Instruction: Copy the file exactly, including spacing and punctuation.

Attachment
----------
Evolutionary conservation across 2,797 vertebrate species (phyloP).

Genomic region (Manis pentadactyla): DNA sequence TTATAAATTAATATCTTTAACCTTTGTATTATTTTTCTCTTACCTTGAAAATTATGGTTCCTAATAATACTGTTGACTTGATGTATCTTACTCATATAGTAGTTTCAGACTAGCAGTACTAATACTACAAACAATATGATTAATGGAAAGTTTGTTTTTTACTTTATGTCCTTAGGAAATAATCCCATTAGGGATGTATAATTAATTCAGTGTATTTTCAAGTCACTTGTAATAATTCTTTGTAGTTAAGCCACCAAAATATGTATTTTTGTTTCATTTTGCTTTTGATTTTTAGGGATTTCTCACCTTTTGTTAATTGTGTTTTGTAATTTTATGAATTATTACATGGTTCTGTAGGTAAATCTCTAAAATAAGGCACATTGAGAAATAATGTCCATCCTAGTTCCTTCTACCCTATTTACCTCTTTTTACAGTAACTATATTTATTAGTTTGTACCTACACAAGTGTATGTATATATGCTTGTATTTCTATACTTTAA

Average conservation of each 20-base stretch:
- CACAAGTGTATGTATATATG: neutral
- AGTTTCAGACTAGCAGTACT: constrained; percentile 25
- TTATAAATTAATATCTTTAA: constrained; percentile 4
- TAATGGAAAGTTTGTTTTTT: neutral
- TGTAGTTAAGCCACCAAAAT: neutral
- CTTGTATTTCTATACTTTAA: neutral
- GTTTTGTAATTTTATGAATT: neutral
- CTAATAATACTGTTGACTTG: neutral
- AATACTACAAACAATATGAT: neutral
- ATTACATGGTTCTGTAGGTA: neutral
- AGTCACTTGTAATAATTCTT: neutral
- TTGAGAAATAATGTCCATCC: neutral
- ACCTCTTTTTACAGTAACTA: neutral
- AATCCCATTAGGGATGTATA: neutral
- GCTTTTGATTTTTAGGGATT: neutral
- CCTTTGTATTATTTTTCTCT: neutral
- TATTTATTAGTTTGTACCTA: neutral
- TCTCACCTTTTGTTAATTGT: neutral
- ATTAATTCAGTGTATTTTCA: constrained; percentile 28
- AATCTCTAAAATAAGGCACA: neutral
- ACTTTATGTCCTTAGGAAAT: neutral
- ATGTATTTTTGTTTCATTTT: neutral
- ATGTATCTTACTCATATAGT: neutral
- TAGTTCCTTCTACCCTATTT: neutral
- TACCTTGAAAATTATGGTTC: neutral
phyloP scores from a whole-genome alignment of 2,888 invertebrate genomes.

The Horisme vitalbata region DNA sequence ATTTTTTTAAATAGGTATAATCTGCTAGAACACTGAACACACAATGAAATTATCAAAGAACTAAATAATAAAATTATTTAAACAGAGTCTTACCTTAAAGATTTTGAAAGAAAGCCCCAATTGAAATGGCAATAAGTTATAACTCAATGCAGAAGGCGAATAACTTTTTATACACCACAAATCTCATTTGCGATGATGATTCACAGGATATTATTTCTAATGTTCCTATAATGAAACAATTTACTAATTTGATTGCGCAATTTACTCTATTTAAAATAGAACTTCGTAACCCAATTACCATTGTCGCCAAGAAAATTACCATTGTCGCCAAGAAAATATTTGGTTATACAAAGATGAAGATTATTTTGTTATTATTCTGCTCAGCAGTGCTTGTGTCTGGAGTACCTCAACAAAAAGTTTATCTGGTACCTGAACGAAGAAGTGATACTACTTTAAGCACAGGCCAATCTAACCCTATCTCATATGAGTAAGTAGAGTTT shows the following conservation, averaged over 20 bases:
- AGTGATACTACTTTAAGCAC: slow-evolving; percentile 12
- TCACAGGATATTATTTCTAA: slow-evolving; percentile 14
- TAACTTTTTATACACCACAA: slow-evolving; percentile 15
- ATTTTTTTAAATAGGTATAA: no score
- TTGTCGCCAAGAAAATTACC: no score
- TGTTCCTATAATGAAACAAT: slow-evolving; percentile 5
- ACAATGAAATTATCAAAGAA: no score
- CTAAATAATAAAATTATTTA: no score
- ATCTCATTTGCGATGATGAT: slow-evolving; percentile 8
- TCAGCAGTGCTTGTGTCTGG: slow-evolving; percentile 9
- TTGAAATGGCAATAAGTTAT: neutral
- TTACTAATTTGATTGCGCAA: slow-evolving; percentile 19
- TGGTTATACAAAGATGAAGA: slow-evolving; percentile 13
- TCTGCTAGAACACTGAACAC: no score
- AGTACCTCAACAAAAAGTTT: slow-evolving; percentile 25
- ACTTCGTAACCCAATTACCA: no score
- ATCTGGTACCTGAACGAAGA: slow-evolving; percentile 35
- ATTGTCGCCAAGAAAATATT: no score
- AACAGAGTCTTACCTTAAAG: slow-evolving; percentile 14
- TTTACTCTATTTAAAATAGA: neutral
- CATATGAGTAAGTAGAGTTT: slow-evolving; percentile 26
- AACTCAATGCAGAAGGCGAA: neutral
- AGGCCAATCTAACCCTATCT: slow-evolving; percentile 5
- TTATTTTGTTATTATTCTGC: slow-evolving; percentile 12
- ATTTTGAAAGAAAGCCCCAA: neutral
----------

Evolutionary conservation across 2,797 vertebrate species (phyloP).

Genomic region (Manis pentadactyla): DNA sequence TTATAAATTAATATCTTTAACCTTTGTATTATTTTTCTCTTACCTTGAAAATTATGGTTCCTAATAATACTGTTGACTTGATGTATCTTACTCATATAGTAGTTTCAGACTAGCAGTACTAATACTACAAACAATATGATTAATGGAAAGTTTGTTTTTTACTTTATGTCCTTAGGAAATAATCCCATTAGGGATGTATAATTAATTCAGTGTATTTTCAAGTCACTTGTAATAATTCTTTGTAGTTAAGCCACCAAAATATGTATTTTTGTTTCATTTTGCTTTTGATTTTTAGGGATTTCTCACCTTTTGTTAATTGTGTTTTGTAATTTTATGAATTATTACATGGTTCTGTAGGTAAATCTCTAAAATAAGGCACATTGAGAAATAATGTCCATCCTAGTTCCTTCTACCCTATTTACCTCTTTTTACAGTAACTATATTTATTAGTTTGTACCTACACAAGTGTATGTATATATGCTTGTATTTCTATACTTTAA

Average conservation of each 20-base stretch:
- CACAAGTGTATGTATATATG: neutral
- AGTTTCAGACTAGCAGTACT: constrained; percentile 25
- TTATAAATTAATATCTTTAA: constrained; percentile 4
- TAATGGAAAGTTTGTTTTTT: neutral
- TGTAGTTAAGCCACCAAAAT: neutral
- CTTGTATTTCTATACTTTAA: neutral
- GTTTTGTAATTTTATGAATT: neutral
- CTAATAATACTGTTGACTTG: neutral
- AATACTACAAACAATATGAT: neutral
- ATTACATGGTTCTGTAGGTA: neutral
- AGTCACTTGTAATAATTCTT: neutral
- TTGAGAAATAATGTCCATCC: neutral
- ACCTCTTTTTACAGTAACTA: neutral
- AATCCCATTAGGGATGTATA: neutral
- GCTTTTGATTTTTAGGGATT: neutral
- CCTTTGTATTATTTTTCTCT: neutral
- TATTTATTAGTTTGTACCTA: neutral
- TCTCACCTTTTGTTAATTGT: neutral
- ATTAATTCAGTGTATTTTCA: constrained; percentile 28
- AATCTCTAAAATAAGGCACA: neutral
- ACTTTATGTCCTTAGGAAAT: neutral
- ATGTATTTTTGTTTCATTTT: neutral
- ATGTATCTTACTCATATAGT: neutral
- TAGTTCCTTCTACCCTATTT: neutral
- TACCTTGAAAATTATGGTTC: neutral
phyloP scores from a whole-genome alignment of 2,888 invertebrate genomes.

The Horisme vitalbata region DNA sequence ATTTTTTTAAATAGGTATAATCTGCTAGAACACTGAACACACAATGAAATTATCAAAGAACTAAATAATAAAATTATTTAAACAGAGTCTTACCTTAAAGATTTTGAAAGAAAGCCCCAATTGAAATGGCAATAAGTTATAACTCAATGCAGAAGGCGAATAACTTTTTATACACCACAAATCTCATTTGCGATGATGATTCACAGGATATTATTTCTAATGTTCCTATAATGAAACAATTTACTAATTTGATTGCGCAATTTACTCTATTTAAAATAGAACTTCGTAACCCAATTACCATTGTCGCCAAGAAAATTACCATTGTCGCCAAGAAAATATTTGGTTATACAAAGATGAAGATTATTTTGTTATTATTCTGCTCAGCAGTGCTTGTGTCTGGAGTACCTCAACAAAAAGTTTATCTGGTACCTGAACGAAGAAGTGATACTACTTTAAGCACAGGCCAATCTAACCCTATCTCATATGAGTAAGTAGAGTTT shows the following conservation, averaged over 20 bases:
- AGTGATACTACTTTAAGCAC: slow-evolving; percentile 12
- TCACAGGATATTATTTCTAA: slow-evolving; percentile 14
- TAACTTTTTATACACCACAA: slow-evolving; percentile 15
- ATTTTTTTAAATAGGTATAA: no score
- TTGTCGCCAAGAAAATTACC: no score
- TGTTCCTATAATGAAACAAT: slow-evolving; percentile 5
- ACAATGAAATTATCAAAGAA: no score
- CTAAATAATAAAATTATTTA: no score
- ATCTCATTTGCGATGATGAT: slow-evolving; percentile 8
- TCAGCAGTGCTTGTGTCTGG: slow-evolving; percentile 9
- TTGAAATGGCAATAAGTTAT: neutral
- TTACTAATTTGATTGCGCAA: slow-evolving; percentile 19
- TGGTTATACAAAGATGAAGA: slow-evolving; percentile 13
- TCTGCTAGAACACTGAACAC: no score
- AGTACCTCAACAAAAAGTTT: slow-evolving; percentile 25
- ACTTCGTAACCCAATTACCA: no score
- ATCTGGTACCTGAACGAAGA: slow-evolving; percentile 35
- ATTGTCGCCAAGAAAATATT: no score
- AACAGAGTCTTACCTTAAAG: slow-evolving; percentile 14
- TTTACTCTATTTAAAATAGA: neutral
- CATATGAGTAAGTAGAGTTT: slow-evolving; percentile 26
- AACTCAATGCAGAAGGCGAA: neutral
- AGGCCAATCTAACCCTATCT: slow-evolving; percentile 5
- TTATTTTGTTATTATTCTGC: slow-evolving; percentile 12
- ATTTTGAAAGAAAGCCCCAA: neutral